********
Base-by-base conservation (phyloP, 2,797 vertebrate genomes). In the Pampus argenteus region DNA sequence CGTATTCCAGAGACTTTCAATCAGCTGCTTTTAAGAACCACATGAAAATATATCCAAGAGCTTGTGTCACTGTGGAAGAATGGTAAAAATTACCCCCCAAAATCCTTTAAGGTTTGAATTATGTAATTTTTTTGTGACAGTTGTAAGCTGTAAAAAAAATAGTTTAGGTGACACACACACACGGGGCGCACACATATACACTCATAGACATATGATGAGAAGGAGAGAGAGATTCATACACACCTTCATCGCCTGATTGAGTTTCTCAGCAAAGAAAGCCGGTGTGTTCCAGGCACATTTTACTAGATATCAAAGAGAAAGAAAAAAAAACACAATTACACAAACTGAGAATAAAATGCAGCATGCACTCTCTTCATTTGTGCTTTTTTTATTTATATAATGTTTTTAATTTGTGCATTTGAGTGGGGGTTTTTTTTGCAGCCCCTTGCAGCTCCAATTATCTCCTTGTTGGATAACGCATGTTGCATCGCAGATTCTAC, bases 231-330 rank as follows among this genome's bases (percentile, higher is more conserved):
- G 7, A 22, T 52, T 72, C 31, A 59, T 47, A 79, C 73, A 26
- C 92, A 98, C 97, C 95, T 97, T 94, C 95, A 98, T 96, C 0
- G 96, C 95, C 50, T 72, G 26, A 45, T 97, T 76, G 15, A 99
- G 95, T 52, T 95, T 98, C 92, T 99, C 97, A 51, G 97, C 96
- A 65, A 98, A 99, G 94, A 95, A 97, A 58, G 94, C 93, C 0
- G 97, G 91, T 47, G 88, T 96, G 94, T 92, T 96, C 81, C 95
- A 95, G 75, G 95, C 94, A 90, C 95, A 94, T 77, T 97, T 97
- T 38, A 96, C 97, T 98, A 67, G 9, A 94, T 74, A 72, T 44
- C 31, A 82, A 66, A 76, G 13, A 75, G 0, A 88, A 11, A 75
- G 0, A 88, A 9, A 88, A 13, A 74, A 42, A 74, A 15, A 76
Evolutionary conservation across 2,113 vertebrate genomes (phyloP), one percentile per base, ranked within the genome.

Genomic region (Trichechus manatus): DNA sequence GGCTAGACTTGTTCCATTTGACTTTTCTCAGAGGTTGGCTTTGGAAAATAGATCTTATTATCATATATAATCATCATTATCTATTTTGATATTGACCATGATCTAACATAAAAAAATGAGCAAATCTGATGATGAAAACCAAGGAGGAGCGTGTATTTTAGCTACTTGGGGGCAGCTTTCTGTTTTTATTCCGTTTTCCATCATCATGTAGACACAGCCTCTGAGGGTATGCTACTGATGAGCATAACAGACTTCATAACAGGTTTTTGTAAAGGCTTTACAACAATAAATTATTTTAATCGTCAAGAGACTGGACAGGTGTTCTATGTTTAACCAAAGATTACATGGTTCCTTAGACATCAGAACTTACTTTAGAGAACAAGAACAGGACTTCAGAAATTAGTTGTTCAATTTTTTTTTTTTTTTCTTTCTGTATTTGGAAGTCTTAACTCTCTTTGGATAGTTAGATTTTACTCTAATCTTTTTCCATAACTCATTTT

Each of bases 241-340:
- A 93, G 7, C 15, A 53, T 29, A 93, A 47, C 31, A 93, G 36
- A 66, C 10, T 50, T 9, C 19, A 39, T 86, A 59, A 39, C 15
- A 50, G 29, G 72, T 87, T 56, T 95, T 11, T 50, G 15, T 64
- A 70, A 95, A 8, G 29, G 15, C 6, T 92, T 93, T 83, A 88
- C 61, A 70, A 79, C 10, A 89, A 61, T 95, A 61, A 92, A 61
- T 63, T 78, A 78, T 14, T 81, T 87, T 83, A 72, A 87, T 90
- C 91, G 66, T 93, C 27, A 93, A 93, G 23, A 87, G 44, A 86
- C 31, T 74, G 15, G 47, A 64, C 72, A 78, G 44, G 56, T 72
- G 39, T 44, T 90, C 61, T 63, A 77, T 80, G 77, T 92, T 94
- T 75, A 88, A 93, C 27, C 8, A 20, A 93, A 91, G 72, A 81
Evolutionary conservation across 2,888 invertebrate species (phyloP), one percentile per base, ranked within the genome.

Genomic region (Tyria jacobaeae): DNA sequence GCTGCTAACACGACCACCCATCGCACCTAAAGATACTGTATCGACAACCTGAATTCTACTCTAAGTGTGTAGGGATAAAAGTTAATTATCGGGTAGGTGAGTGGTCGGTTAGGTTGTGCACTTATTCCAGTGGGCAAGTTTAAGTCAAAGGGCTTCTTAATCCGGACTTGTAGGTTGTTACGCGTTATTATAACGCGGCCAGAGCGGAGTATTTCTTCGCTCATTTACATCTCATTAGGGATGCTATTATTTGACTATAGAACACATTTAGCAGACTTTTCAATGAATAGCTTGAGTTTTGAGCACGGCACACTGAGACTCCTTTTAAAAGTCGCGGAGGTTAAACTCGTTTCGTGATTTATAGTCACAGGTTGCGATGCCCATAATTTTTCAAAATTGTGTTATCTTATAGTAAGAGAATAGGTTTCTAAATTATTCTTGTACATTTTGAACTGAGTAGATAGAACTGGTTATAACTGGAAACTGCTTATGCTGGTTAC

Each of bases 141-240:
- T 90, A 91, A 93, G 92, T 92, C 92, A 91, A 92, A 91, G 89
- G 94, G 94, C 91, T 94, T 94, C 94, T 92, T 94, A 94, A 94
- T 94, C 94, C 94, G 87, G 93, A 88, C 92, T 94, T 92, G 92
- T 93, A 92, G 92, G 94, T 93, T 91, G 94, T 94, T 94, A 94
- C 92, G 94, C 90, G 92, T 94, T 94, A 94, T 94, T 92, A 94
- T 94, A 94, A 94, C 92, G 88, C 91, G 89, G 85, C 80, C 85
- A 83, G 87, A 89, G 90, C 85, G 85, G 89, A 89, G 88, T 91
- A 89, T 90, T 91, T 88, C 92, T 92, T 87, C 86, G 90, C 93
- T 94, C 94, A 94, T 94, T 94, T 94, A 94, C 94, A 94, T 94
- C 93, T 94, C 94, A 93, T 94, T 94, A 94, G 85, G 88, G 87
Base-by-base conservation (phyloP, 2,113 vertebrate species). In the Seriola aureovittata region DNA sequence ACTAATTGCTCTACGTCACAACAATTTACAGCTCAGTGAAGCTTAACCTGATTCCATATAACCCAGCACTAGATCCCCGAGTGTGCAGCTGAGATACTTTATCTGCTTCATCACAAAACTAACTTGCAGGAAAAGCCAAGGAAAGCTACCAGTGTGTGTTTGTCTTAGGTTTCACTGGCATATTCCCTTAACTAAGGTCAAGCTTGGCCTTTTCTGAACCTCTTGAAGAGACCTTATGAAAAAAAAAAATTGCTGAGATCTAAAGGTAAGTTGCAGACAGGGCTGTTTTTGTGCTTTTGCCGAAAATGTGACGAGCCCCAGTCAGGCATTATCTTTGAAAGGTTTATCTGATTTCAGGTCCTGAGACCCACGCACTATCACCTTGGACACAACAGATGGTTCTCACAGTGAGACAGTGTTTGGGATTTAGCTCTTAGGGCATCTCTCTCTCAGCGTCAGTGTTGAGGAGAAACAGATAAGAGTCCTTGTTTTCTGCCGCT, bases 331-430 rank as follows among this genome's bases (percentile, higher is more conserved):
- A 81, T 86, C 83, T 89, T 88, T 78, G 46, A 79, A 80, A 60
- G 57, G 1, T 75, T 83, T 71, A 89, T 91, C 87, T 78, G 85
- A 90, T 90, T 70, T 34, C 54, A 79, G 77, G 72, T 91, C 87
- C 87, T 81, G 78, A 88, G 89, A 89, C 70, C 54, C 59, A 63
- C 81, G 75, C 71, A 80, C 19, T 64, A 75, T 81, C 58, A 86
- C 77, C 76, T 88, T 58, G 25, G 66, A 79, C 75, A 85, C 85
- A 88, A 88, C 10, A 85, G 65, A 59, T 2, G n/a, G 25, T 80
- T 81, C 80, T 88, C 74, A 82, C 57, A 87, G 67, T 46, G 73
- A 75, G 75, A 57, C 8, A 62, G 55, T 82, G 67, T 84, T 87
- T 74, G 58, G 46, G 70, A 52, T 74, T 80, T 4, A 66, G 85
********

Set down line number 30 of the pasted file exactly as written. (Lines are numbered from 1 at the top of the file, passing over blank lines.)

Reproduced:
- T 94, C 94, C 94, G 87, G 93, A 88, C 92, T 94, T 92, G 92